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This article is part of the supplement: Epigenetics and Chromatin: Interactions and processes

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Towards a causative function of histone modifications in regulation of chromatin dynamics and transcription

Philipp Tropberger1, Sebastian Pott25, Kinga Kamieniarz1, Matthieu Caron3, Edison T Liu26, Raphael Margueron3 and Robert Schneider14*

  • * Corresponding author: Robert Schneider

Author Affiliations

1 Max Planck Institute of lmmunobiology and Epigenetics, 79108 Freiburg, Germany

2 Cancer Biology and Pharmacology, Genome Institute of Singapore, 138672 Singapore

3 Institut Curie MR 3215 CNRS, U934INSERM, 26, rue d’Ulm, 75005 Paris, France

4 Institut de Génétique et de Biologic Moléculaire et Cellulaire, CNRS UMR 7104, INSERM U 964, Université de Strasbourg, 67404 Illkirch, France

5 Present address: Department of Biology, University of North Carolina at Chapel Hill, NC 27599-3280, USA

6 Present address: The Jackson Laboratory, 600 Main Street, Bar Harbor, Maine, 04609, USA

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Epigenetics & Chromatin 2013, 6(Suppl 1):O30  doi:10.1186/1756-8935-6-S1-O30

The electronic version of this article is the complete one and can be found online at:

Published:18 March 2013

© 2013 Tropberger et al; licensee BioMed Central Ltd.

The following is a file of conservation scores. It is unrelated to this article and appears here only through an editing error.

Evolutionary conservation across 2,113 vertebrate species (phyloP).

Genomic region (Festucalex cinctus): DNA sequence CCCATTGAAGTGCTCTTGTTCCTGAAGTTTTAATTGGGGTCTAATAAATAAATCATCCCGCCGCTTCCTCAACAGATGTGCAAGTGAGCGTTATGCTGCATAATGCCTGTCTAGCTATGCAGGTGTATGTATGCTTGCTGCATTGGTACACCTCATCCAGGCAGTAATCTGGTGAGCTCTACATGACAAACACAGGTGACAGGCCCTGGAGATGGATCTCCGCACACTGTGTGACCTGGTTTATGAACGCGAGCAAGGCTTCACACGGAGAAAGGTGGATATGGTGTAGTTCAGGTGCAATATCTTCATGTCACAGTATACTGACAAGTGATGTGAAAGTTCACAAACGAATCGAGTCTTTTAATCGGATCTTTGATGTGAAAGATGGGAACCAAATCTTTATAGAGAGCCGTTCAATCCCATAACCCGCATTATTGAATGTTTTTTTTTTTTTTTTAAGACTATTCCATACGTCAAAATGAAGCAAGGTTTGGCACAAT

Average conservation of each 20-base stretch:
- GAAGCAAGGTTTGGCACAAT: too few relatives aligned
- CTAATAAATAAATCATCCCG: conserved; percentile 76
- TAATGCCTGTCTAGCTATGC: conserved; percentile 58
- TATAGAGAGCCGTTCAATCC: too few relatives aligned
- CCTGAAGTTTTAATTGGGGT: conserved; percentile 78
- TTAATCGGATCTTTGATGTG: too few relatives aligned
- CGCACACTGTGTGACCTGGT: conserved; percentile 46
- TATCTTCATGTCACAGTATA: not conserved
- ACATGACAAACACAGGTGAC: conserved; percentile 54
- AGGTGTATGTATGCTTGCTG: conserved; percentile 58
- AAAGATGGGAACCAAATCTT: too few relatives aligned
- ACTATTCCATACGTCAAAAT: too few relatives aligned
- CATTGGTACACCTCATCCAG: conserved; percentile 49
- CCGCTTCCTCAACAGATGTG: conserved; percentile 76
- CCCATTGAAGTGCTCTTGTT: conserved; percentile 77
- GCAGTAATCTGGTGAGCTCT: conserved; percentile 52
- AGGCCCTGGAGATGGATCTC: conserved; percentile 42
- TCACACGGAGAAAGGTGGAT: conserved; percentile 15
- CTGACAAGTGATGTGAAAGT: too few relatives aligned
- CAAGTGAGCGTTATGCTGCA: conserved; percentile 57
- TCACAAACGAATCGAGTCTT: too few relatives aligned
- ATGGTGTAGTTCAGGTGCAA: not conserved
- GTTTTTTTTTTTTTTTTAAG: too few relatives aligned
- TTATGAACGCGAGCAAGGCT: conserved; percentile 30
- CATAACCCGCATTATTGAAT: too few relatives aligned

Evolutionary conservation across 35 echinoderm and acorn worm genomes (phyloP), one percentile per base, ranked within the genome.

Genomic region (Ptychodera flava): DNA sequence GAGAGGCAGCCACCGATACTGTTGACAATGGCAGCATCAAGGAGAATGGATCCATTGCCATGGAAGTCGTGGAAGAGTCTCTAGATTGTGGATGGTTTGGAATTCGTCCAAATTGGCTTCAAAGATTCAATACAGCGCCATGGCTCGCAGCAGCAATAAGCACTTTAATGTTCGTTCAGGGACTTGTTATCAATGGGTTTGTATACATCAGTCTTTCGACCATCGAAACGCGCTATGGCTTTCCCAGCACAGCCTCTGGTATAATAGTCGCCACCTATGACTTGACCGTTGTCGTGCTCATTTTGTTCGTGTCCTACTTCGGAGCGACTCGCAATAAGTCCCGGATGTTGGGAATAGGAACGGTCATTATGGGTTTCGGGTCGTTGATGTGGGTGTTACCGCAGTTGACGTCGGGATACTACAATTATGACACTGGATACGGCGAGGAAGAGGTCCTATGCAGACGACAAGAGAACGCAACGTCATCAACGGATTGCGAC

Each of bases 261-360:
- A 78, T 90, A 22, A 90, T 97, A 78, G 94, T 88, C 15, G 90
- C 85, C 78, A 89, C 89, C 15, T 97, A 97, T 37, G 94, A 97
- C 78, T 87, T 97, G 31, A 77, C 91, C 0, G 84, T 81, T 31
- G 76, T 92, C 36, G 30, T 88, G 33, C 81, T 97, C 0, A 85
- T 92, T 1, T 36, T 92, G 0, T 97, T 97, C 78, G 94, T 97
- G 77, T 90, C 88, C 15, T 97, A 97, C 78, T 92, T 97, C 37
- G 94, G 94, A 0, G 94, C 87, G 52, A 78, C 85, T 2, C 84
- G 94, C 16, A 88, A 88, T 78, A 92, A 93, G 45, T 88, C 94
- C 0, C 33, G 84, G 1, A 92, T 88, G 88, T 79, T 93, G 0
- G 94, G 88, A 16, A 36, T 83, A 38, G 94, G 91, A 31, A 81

This is an Open Access article distributed under the terms of the Creative Commons Attribution License (, which permits unrestricted use, distribution, and reproduction in any medium, provided the original work is properly cited.


The repertoire of known histone modifications is far from complete. Most attention has been focused on the N-terminal histone tails. However, modifications on the lateral surface of the histone octamer can - potentially - directly regulate nucleosome dynamics. Because of their structurally important position close to the DNA, we can understand what these modifications are actually doing to nucleosome structure and/or dynamics.


We identified H3K122, a residue at the lateral surface, as a novel acetylation site and use it as a model to study the mechanism of action of lateral surface modifications. By applying a genome-wide approach we find that H3K122ac defines genetic elements associated with transcription and that it co-occurs with active chromatin marks. In line with this H3K122ac is catalyzed by transcriptional co-activators and induced by estrogen receptor signaling. To investigate if H3K122ac not only correlates with active transcription, but has a causative function, we developed an in vitro protocol to transcribe chromatin with defined acetylations. We show that chromatin with H3K122ac is transcribed more efficiently than chromatin with unmodified H3, or acetylated at the H3 tail, demonstrating that H3K122ac is capable of stimulating transcription. We show that this is through the relaxation of histone-DNA binding introduced by H3K122ac and the stimulation of nucleosome eviction by H3K122ac. This strongly supports our model that nucleosome function is directly regulated by specific lateral surface modifications.


Together our findings show that modifications in the nucleosomal core - such as H3K122ac - have a direct role in regulating chromatin function. We demonstrate that one acetylation is sufficient to stimulate transcription by modulating histone-DNA binding. This suggests that transcriptional regulators elicit their effects not only via signaling to histone-tails, but also via direct structural perturbation of nucleosomes by directing acetylation to the lateral octamer surface.